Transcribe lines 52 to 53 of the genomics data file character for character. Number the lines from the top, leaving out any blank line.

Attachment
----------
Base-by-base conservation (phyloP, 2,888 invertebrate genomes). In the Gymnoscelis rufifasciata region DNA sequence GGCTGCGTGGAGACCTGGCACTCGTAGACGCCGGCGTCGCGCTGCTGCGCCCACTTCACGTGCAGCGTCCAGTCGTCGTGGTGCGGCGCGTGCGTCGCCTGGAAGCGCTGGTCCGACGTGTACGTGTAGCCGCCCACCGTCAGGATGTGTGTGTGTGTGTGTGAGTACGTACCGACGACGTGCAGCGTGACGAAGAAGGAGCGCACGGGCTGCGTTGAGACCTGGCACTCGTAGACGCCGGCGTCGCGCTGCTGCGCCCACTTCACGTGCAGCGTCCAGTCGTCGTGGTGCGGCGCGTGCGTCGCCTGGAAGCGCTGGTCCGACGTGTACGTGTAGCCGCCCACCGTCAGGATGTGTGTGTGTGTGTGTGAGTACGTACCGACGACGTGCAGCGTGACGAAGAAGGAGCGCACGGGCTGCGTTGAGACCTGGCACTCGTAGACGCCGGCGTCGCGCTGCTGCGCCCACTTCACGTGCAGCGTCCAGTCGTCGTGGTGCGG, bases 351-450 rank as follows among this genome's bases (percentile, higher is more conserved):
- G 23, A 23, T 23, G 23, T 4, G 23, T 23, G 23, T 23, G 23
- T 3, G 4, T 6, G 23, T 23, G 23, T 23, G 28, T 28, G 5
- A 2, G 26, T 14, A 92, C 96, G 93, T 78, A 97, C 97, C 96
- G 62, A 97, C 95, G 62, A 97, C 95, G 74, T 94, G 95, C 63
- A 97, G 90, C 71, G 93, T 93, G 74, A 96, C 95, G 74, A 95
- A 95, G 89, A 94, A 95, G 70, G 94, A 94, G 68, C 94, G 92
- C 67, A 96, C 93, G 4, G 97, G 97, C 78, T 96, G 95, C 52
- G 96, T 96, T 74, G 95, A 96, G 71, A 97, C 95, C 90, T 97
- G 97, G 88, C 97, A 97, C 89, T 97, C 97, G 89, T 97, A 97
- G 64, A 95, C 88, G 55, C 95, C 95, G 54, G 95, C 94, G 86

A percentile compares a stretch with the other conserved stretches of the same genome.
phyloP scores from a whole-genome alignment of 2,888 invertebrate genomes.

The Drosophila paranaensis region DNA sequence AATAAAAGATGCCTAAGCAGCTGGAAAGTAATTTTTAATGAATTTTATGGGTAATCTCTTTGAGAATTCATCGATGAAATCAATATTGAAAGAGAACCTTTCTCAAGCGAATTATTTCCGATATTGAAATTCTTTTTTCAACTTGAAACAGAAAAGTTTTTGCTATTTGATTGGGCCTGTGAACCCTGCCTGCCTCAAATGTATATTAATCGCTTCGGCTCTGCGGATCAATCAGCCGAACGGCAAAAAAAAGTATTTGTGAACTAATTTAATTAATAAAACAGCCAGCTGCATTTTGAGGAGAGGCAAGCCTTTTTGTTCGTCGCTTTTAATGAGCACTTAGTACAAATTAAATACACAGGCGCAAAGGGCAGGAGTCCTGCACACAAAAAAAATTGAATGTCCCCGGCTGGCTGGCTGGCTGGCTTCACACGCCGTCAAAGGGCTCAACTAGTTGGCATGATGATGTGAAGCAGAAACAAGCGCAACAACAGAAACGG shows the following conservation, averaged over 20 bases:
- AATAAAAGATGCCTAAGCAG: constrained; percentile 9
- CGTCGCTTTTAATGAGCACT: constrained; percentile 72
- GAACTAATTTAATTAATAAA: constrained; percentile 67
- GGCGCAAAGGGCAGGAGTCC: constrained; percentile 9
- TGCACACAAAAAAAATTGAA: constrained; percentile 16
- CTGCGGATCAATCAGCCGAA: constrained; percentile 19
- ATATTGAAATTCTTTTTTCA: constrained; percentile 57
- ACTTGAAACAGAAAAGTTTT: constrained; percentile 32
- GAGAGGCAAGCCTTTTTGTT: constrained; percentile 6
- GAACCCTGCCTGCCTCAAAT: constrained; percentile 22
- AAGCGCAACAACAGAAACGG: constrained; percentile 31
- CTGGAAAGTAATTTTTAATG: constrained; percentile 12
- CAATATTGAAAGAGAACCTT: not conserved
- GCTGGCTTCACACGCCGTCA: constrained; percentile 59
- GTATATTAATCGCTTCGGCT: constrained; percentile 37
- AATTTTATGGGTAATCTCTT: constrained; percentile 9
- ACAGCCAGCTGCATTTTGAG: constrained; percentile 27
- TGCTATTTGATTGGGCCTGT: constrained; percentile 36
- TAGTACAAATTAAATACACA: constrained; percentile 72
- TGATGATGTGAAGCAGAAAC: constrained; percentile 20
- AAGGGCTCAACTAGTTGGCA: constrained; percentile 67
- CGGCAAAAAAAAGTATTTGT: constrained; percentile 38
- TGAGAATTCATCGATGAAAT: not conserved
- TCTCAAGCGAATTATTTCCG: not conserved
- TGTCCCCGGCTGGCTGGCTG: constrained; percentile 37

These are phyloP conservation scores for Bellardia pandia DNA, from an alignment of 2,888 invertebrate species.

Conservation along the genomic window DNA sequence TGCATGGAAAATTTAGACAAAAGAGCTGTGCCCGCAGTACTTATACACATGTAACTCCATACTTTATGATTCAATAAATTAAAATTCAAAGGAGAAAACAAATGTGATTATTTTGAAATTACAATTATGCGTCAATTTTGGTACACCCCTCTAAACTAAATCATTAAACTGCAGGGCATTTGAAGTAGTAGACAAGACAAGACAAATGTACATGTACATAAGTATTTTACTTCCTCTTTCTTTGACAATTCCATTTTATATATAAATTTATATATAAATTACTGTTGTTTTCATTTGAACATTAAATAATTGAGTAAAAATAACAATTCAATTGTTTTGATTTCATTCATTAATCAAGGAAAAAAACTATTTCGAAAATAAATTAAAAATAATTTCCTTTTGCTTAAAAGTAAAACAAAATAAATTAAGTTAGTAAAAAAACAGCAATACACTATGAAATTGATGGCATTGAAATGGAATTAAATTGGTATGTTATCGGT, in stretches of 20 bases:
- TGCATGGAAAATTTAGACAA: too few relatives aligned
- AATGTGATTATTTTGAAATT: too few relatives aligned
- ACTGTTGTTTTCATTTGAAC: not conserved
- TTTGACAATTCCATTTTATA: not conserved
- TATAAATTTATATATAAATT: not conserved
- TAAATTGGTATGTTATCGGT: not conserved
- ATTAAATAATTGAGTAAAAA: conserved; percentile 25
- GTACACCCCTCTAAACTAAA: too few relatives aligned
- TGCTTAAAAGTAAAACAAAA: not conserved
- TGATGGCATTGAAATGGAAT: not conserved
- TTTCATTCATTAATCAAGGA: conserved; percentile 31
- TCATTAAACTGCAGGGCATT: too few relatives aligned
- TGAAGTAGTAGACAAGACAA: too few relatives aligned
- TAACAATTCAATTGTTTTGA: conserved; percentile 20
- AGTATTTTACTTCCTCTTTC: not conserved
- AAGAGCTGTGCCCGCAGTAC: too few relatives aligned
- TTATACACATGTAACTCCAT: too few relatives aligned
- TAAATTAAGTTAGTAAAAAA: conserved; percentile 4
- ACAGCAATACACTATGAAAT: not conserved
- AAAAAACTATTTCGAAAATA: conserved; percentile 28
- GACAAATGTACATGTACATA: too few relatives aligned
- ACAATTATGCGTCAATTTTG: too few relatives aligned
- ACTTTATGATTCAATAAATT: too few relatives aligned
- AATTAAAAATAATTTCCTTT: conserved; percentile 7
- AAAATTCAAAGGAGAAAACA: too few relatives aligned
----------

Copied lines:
- TTTCATTCATTAATCAAGGA: conserved; percentile 31
- TCATTAAACTGCAGGGCATT: too few relatives aligned